From Mechanical Engineering to Forensic Video Analysis: The Experience of Alan Michaelis

alan michaelis

Alan is the owner of ALCAR Multimedia. While he transitioned relatively late to the world of forensic video analysis, he attended a lot of different training classes and became soon very passionate about the topic. Read on to see what first sparked his interest in the field and what are the most important aspects of training and education.

Martino Jerian, Amped Software CEO and Founder

Tell us a bit about yourself. What are your background and your current role at your company?

Hi, my name is Alan Michaelis. I graduated from Drexel University in 1969 with a Bachelor of Science Degree in Mechanical Engineering and a Master’s Degree in Mechanical Engineering in 1971. I received my Professional Engineering license in 1980. For 34 years I worked as a civilian field service engineer for the US Navy traveling the world at the drop of a hat to troubleshoot and oversee repairs to large hydraulically operated machinery and main propulsion gas turbine engines. During my final five years in that profession, I began carrying a small Sony Hi 8 camcorder around to document problems and their repairs. It made report writing very easy and eventually morphed into a full-time job creating documentaries and training films. When I retired in 2001, I decided to switch from working with sailors in ships to attorneys in court. I launched ALCAR Multimedia and got to work, breaking into the legal field as a trial tech. Back then, bringing a laptop and big screen into court to display evidence and play depositions was a big deal here in Virginia. My business took off and I made a profit in my first six months. That work continues today but is a small part of what I do now. Since 95% of all civil cases settle out of court in Virginia, I focus on producing multimedia presentations for mediations and arbitrations. I also produce documentaries to show others how an injury has affected an individual and their families. I have recently added Forensic Video Analysis to my list of services.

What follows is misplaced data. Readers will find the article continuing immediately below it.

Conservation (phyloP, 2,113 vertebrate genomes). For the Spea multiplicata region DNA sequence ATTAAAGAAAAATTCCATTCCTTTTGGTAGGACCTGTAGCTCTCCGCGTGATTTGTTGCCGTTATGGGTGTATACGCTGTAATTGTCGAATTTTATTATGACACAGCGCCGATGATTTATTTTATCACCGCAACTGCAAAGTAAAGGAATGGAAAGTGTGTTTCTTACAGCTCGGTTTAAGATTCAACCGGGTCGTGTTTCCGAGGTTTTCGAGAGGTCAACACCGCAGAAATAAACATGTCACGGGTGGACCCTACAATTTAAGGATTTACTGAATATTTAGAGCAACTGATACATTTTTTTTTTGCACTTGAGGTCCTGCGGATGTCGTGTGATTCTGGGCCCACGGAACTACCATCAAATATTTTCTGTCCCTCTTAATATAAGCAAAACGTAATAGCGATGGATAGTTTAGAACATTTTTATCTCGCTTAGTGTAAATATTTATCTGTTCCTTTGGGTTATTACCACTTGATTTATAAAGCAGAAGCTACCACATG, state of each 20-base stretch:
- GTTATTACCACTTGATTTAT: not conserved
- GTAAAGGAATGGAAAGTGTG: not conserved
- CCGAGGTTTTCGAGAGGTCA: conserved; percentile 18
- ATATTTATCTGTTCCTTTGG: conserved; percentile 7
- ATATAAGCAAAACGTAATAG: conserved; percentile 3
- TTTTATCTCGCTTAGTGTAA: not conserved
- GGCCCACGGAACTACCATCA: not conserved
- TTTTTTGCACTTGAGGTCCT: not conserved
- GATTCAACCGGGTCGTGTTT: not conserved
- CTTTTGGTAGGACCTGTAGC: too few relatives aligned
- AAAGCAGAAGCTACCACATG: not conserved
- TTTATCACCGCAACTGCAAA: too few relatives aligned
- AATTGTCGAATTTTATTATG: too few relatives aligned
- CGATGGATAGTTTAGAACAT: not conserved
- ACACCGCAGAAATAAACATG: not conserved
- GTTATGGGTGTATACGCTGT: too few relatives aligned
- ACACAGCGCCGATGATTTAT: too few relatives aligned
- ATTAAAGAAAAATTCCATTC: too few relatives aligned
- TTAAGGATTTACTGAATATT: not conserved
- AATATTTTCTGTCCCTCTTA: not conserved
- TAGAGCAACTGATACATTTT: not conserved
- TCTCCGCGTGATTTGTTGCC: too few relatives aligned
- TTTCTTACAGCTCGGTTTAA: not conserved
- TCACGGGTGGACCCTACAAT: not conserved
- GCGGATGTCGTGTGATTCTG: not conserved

What is the most rewarding part of your job?

Solving challenging problems in every area of my profession, not just FVA. For example, clients may provide me with a multitude of evidence, and I take that data, assimilate it and create graphics to explain complex concepts to mediators, judges, and juries. Another rewarding aspect is constantly learning new tools, tips, and techniques. Amazingly, they seem to instantly become useful. I call it getting ready to get lucky. So, I spend a lot of time online and in blogs learning every day.

What was it that first sparked your interest in the field of image and video forensics?

With over 25 years of video and photo production experience, my clients began asking me to look at surveillance videos, usually to determine the color of a traffic light at the time of a crash when the critical light is not apparent in the video. I wanted to learn the correct forensic workflow and methodology. Since I am only involved in civil cases I thought that taking classes from the criminal side of the law would provide a more rigorous background. In criminal law, the standard of proof is “beyond a reasonable doubt” versus civil law which is “more likely than 51%”.  In 2021, I completed 261 hours of technical and legal training in the field of forensic video analysis, including LEVA Levels 1 to 4 and their Courtroom Testimony for Expert Witnesses training along with several FVA vendor training sessions such as Amped Software. I also attended several legal seminars put on by the Virginia Trial Lawyers Association. I also spend a lot of time watching the Amped FIVE YouTube Videos and reading articles on the Amped Software blog.